Employment growth in Canada decelerated in April while the jobless rate fell to its lowest level in nearly nine years as fewer people, in particular younger people, looked for work.
Meanwhile, the average hourly wage paid to Canadian workers rose at its slowest pace on record in April versus a year ago. The Bank of Canada has flagged subdued wage growth as a source of concern and a sign the economy has more room to grow before it hits its potential.
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The Canadian economy added a net 3,200 jobs last month, Statistics Canada said Friday. Market expectations were for a gain of 10,000 positions, according to economists at Royal Bank of Canada. April marked the fifth straight month that Canadian employment rose.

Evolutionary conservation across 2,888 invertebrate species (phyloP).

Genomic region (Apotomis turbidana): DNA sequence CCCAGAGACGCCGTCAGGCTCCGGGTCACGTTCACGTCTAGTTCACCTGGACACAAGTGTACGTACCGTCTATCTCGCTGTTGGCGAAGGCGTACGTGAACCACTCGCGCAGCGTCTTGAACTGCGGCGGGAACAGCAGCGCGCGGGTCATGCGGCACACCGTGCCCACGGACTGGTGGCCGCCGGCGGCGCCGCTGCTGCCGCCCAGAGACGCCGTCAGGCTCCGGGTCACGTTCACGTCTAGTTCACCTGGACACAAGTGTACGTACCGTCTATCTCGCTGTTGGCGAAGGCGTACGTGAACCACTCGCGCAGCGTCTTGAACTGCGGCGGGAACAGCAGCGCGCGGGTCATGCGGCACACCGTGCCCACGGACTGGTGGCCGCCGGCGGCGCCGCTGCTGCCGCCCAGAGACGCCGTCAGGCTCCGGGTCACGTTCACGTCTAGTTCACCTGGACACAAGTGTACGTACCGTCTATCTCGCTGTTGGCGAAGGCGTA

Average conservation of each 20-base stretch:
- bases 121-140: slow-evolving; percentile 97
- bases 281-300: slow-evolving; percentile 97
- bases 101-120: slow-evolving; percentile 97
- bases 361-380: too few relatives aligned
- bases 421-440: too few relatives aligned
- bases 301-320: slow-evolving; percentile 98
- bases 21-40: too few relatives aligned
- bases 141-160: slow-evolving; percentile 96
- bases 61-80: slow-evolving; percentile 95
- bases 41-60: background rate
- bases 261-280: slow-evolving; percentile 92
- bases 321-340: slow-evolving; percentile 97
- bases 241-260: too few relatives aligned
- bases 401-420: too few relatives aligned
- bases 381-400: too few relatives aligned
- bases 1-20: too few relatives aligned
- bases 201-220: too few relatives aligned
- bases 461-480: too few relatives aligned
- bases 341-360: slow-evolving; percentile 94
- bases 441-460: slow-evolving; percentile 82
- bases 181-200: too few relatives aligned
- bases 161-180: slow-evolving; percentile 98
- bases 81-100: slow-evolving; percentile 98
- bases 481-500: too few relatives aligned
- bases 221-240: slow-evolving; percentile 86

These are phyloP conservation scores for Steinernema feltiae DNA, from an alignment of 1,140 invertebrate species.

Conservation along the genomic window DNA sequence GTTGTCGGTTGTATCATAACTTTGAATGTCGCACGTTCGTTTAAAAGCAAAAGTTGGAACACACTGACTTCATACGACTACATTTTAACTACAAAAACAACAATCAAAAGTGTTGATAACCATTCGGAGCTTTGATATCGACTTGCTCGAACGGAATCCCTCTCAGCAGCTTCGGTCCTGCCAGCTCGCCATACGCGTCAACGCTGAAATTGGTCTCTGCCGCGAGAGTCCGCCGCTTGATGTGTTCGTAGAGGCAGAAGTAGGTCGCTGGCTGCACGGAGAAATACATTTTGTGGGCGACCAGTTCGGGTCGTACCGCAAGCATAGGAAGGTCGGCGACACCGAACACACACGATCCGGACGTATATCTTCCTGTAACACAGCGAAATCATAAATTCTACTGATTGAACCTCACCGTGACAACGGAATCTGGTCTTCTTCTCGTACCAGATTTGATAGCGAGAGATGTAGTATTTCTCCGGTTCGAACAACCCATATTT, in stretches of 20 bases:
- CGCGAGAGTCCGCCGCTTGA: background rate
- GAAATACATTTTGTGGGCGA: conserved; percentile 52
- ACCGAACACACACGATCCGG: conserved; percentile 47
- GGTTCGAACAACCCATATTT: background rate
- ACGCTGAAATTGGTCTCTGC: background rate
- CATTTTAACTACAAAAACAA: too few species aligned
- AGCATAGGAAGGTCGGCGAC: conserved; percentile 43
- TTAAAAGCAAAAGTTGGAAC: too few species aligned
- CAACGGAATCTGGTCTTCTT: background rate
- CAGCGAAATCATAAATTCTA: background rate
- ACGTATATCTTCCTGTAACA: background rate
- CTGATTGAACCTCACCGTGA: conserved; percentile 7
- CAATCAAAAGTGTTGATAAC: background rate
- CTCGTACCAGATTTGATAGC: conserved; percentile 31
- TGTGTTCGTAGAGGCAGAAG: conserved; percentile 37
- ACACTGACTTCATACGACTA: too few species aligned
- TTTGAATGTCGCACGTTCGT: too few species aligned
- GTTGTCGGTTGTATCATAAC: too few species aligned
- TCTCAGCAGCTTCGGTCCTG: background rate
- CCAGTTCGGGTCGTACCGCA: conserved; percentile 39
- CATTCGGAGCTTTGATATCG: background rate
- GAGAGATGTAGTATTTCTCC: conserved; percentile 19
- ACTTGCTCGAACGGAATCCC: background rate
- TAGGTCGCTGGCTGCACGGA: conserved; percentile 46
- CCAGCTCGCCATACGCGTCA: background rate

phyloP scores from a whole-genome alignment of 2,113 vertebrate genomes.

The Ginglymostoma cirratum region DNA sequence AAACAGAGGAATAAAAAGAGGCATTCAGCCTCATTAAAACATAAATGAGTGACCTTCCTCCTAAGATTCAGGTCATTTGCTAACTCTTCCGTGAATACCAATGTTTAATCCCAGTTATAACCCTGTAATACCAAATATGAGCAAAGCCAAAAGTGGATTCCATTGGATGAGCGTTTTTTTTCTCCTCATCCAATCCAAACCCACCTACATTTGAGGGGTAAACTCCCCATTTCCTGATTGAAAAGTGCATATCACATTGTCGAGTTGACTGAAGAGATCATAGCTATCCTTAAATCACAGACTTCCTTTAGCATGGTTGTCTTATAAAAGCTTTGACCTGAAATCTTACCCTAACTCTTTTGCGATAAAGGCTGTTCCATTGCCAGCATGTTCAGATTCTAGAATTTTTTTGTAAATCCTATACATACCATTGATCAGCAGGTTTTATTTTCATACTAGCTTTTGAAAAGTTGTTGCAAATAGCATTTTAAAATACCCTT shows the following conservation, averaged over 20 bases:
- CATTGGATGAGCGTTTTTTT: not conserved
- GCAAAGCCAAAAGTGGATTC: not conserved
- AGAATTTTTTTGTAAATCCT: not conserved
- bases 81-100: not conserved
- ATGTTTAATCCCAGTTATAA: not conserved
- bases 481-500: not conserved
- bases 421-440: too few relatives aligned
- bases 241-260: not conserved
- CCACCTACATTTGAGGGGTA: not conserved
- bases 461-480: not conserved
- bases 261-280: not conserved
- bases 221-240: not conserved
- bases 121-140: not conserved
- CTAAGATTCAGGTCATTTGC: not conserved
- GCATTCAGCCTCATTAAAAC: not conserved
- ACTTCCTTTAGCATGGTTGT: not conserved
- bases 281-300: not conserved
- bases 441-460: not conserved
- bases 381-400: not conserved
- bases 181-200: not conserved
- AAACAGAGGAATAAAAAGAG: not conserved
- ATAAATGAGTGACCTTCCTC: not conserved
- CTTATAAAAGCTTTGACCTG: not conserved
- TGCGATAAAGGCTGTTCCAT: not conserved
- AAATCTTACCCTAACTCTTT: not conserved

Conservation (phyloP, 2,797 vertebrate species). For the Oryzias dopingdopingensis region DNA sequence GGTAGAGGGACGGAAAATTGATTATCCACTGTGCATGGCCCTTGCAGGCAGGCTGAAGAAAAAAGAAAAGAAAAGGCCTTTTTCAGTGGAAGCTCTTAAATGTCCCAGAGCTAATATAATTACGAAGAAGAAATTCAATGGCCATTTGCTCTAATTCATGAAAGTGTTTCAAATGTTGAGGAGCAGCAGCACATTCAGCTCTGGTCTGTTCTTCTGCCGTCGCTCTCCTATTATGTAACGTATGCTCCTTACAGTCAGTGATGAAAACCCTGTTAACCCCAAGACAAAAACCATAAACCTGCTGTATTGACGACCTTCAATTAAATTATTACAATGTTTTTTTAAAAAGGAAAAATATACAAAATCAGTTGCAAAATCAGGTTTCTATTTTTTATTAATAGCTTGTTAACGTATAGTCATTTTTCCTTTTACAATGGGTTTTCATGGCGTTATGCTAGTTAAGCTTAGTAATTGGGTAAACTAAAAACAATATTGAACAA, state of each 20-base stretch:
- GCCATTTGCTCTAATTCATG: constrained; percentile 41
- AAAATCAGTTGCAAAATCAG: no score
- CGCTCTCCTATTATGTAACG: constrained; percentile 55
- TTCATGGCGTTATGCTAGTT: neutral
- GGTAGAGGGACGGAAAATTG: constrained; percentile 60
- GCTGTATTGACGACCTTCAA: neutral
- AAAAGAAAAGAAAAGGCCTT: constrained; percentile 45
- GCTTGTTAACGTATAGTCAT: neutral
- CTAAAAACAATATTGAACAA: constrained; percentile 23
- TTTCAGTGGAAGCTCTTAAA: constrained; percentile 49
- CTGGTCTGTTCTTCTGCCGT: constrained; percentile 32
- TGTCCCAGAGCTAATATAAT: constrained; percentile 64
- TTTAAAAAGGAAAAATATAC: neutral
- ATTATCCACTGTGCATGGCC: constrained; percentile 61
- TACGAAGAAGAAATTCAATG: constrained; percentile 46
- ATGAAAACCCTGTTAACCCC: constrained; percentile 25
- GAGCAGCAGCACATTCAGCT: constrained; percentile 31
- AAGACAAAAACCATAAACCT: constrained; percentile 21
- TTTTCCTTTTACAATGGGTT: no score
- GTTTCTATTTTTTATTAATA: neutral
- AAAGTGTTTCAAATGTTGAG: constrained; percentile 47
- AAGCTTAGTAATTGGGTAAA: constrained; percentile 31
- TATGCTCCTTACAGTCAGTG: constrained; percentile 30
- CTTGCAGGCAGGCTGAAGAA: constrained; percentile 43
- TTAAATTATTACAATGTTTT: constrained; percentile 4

The country's unemployment rate fell to 6.5% in April from 6.7% in the previous month, or the lowest level since October, 2008. The data agency attributed the fall in the unemployment rate to 45,500 people leaving the labor force, or the biggest such decline in nearly two decades. The April drop also largely reversed a labor-force gain in the previous month of 47,000.
Average hourly wages rose 0.7% from a year ago. The data agency said this was the slowest annual increase dating back to 1997, or when Statistics Canada started to collect wage figures for its closely-watched labor force survey.
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(END) Dow Jones Newswires
May 05, 2017 08:45 ET (12:45 GMT)